In some cases, population-level strategies may not target those who are most in need of the cancer control intervention. Cancer prevention and control disparities are observed among specific population groups, suggesting that characteristics such as income, education, place of residence may predict responses to population-level strategies. However, sociodemographic factors are not easy to intervene upon (e.g., increasing wealth, access to resources, and improving education). At the same time, individual differences are also influenced by personal preferences, habits, information; and product availability, cost, and placement. A deeper understanding of these individual differences may hold promise to inform precision interventions, in effect identifying what strategies work for whom, and in what context.

In contrast to a one-size-fits-all approach, informing population-level strategies with knowledge of individual influence that predict behavioral responses could reduce unintended negative consequences, maximize unintended positive consequences, and identify individuals in need of additional intervention even in the context of strong population-level strategy implementation. This approach has important implications for the ways these strategies are designed, disseminated, targeted, and augmented (i.e., with complementary policies or interventions).

In sum, it is critical to understand:

  • In what ways do characteristics of individuals shape how they engage with, participate in, use, and respond, to various population-level strategies relevant to cancer control?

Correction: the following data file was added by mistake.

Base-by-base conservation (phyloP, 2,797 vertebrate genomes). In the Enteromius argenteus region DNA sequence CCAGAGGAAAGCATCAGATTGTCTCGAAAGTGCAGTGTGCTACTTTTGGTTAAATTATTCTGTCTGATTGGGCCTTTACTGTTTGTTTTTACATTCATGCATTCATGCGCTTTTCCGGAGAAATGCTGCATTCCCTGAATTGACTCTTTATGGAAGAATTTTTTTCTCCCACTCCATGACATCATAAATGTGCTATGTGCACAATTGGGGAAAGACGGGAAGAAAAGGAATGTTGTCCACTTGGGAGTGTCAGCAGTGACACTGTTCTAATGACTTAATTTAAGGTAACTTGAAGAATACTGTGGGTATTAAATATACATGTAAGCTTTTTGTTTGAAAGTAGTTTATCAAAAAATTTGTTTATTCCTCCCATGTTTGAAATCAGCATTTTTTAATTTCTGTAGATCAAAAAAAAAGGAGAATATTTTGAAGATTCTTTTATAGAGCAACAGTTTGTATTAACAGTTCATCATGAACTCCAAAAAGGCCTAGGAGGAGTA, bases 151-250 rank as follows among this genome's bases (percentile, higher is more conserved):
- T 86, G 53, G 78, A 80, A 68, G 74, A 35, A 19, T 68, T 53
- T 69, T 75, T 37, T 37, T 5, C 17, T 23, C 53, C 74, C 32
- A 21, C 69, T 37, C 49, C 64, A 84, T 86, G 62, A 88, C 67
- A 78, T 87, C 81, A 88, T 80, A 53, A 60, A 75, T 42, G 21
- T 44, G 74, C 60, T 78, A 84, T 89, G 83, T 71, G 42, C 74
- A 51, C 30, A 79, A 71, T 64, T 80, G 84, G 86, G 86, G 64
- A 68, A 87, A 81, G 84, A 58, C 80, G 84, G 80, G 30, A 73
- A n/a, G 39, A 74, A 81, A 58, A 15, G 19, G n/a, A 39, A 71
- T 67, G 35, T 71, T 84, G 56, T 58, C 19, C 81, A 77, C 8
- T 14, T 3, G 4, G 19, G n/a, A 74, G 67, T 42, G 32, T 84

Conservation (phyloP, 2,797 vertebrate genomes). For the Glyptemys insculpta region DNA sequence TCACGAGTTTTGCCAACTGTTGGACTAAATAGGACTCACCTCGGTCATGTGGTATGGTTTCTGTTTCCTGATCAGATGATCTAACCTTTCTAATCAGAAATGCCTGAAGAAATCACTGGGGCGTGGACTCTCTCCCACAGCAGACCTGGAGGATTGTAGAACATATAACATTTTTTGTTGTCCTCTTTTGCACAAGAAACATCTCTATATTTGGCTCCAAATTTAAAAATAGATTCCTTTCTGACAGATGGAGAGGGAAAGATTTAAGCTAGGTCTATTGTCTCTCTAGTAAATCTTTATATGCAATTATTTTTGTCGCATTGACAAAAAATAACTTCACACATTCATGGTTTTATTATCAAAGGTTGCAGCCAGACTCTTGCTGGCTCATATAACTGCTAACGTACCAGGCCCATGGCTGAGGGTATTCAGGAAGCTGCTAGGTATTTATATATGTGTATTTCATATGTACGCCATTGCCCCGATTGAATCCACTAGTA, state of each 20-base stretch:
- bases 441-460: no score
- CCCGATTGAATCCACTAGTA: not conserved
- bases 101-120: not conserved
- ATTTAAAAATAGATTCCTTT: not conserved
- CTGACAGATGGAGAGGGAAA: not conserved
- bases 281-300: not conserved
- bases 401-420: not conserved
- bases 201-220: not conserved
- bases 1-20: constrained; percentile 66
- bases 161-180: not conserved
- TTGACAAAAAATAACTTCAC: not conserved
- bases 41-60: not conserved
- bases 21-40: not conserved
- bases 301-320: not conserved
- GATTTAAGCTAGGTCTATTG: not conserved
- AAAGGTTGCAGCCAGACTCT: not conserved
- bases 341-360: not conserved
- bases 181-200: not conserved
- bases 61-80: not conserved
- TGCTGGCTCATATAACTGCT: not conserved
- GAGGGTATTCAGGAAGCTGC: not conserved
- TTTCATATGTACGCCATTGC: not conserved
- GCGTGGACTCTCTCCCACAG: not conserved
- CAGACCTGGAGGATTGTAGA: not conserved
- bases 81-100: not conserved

• For whom is a given population-level strategy most effective?
  • For whom does a given population-level strategy unintentionally promote unhealthy (or healthy) behavior, how might negative unintended consequences be ameliorated, and how might unintended positive consequences be leveraged?
 Specific Research Objectives

The goal of this funding opportunity announcement (FOA) is to facilitate research to identify individual influences on the effectiveness of population-level strategies that target cancer-related behaviors. We seek to encourage collaborations among scientists with expertise in health policy research and implementation, as well as investigators in scientific disciplines that have not traditionally conducted cancer or policy research, such as: psychological science (e.g., social, developmental); affective and cognitive neuroscience; judgment and decision-making; consumer behavior and marketing; organizational behavior; sociology, cultural anthropology; behavioral economics; linguistics; and political science.

Research questions of interest include, but are not limited to:

  • How does aversion to impositions on freedom affect responses to strategies perceived to limit autonomy (e.g., mandated/ institutionalized HPV vaccination)?
  • How does impression management, or the desire to maintain a positive social image, influence responses to strategies that influence cancer-related behaviors through changing social norms about behavior (e.g., smoke free policies)
  • How do reactions to stress predict responses to strategies that target behaviors that can be used to manage stress (e.g., smoking targeted by tobacco taxation)?
  • How does the tendency to evaluate all available information when making a shape behavioral response to strategies designed to convey information (e.g., warning labels on cigarette packages, warning labels on tanning beds)?
  • How do individuals particularly focused on promoting good health interpret and respond to policies about prevention (e.g., mandated coverage of preventive healthcare services)?

Projects may involve experimental methods (i.e., behavioral experiments conducted in well-controlled or in applied/field/”real-life” settings). Hypotheses can also be tested by analyses of extant data sources through integrated data analysis, computational modeling, or other big data analytical techniques, like predictive analytics.

Deadlines:  letters of intent are due 30 days before the deadline; October 7, 2016; April 11, 2017; October 10, 2017; April 11, 2018; October 10, 2018; April 11, 2019 (full proposals)


Filed Under: Funding Opportunities